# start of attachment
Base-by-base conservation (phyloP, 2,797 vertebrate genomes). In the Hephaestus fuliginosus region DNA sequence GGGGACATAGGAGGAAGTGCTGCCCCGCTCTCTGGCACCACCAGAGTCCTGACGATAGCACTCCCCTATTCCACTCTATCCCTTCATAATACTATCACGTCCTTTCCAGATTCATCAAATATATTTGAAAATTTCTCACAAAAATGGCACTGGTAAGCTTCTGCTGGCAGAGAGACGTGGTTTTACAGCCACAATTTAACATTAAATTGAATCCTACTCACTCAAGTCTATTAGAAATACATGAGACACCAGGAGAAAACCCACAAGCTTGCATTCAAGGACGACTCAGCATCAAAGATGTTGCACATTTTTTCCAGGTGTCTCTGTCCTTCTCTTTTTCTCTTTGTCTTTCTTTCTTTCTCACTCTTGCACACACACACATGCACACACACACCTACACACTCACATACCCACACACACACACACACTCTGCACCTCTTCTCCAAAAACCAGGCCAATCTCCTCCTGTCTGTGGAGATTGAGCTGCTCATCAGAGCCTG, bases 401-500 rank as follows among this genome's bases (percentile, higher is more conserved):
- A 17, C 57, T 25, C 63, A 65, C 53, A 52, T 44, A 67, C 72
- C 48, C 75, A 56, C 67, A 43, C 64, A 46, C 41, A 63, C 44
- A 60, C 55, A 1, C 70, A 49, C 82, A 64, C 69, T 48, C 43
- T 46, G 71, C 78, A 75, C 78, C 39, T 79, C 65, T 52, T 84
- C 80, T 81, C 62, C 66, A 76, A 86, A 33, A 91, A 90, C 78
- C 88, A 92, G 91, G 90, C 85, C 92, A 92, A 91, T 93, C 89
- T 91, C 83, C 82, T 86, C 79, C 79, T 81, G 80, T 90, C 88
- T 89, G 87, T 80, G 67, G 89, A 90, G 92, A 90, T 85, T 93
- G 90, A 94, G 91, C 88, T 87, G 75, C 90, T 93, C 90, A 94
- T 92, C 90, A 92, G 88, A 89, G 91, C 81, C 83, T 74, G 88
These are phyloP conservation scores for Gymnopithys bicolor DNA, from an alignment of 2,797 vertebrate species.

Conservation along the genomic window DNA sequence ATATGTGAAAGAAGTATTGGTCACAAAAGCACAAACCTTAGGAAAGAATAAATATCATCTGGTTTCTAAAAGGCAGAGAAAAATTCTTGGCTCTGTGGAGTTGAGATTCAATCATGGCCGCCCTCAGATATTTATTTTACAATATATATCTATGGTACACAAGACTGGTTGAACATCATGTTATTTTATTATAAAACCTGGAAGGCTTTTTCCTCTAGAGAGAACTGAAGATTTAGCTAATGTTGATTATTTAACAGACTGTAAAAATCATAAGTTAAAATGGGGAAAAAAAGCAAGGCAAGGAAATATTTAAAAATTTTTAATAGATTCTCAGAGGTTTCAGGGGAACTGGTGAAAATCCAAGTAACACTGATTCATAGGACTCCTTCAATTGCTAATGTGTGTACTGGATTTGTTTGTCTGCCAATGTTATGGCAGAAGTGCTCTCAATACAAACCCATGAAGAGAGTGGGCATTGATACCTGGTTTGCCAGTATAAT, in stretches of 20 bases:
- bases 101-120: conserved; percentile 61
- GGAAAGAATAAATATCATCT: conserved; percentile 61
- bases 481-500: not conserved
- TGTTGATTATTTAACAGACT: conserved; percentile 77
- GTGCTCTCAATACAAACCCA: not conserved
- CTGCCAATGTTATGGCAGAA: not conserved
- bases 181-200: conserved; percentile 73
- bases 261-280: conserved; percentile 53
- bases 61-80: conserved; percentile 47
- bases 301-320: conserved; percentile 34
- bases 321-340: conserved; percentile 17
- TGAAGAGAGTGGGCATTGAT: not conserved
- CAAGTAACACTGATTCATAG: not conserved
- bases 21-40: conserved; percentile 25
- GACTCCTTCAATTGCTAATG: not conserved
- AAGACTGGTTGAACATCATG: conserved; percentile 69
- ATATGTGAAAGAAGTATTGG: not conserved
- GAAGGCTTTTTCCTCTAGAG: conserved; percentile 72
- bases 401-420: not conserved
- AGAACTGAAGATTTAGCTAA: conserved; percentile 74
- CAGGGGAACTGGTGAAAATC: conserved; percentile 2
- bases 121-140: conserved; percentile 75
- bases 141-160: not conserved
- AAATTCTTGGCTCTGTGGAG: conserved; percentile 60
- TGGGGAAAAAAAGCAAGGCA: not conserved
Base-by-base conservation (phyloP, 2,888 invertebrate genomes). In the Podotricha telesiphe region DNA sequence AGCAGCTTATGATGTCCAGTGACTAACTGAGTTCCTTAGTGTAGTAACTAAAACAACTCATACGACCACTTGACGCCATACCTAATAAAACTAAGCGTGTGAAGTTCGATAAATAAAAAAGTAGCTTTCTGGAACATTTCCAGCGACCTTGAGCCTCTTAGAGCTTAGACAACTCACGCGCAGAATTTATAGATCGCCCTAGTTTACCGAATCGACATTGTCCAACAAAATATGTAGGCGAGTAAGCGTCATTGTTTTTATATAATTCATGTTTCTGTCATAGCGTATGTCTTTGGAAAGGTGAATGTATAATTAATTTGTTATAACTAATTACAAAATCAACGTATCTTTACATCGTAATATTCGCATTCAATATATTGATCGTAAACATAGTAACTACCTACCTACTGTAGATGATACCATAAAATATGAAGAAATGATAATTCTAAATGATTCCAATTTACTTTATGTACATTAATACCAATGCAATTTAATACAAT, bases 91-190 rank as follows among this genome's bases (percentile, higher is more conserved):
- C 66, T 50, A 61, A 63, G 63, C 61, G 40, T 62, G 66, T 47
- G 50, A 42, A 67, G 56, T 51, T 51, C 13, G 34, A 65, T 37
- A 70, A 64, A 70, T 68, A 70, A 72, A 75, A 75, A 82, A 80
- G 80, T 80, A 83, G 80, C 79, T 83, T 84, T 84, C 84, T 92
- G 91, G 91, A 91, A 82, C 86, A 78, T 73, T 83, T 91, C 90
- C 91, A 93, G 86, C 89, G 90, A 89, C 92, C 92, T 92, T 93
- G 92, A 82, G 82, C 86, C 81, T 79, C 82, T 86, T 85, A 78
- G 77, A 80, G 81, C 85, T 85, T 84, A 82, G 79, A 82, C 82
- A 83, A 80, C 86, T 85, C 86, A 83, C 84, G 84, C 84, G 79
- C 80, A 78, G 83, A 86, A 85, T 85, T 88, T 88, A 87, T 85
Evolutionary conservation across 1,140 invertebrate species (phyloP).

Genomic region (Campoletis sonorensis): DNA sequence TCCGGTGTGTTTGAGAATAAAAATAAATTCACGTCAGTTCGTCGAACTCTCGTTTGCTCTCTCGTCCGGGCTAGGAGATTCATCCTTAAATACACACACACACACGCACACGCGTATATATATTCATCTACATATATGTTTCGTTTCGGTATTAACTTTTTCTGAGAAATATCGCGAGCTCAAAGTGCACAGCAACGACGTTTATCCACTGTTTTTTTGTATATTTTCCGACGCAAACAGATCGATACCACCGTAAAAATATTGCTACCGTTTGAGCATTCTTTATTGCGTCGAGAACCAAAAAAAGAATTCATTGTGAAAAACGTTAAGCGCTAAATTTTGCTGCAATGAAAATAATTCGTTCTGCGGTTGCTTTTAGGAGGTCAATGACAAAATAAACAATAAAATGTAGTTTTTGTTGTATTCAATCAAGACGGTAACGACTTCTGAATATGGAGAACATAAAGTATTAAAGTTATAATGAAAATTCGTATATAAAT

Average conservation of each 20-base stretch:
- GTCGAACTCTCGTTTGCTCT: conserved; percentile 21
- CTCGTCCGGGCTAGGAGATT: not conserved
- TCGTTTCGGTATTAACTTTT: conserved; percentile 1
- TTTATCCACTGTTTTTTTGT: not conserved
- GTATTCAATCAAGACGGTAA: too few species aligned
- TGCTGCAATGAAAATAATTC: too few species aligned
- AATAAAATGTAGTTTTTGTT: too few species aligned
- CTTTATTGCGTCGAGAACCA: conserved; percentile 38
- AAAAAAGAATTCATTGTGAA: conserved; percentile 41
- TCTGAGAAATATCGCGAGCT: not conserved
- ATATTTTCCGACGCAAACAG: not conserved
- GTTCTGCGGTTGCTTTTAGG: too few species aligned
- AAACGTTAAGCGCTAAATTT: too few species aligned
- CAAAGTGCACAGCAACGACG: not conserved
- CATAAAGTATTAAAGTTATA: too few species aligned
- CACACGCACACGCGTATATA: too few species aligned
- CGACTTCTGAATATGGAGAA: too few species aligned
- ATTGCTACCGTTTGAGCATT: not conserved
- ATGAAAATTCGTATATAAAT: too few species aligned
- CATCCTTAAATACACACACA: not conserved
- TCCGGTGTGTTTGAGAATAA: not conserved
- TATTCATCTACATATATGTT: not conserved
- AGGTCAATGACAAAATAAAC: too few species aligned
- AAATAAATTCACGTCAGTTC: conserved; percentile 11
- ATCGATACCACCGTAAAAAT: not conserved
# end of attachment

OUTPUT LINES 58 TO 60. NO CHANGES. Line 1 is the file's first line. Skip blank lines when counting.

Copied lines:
- TGCTGCAATGAAAATAATTC: too few species aligned
- AATAAAATGTAGTTTTTGTT: too few species aligned
- CTTTATTGCGTCGAGAACCA: conserved; percentile 38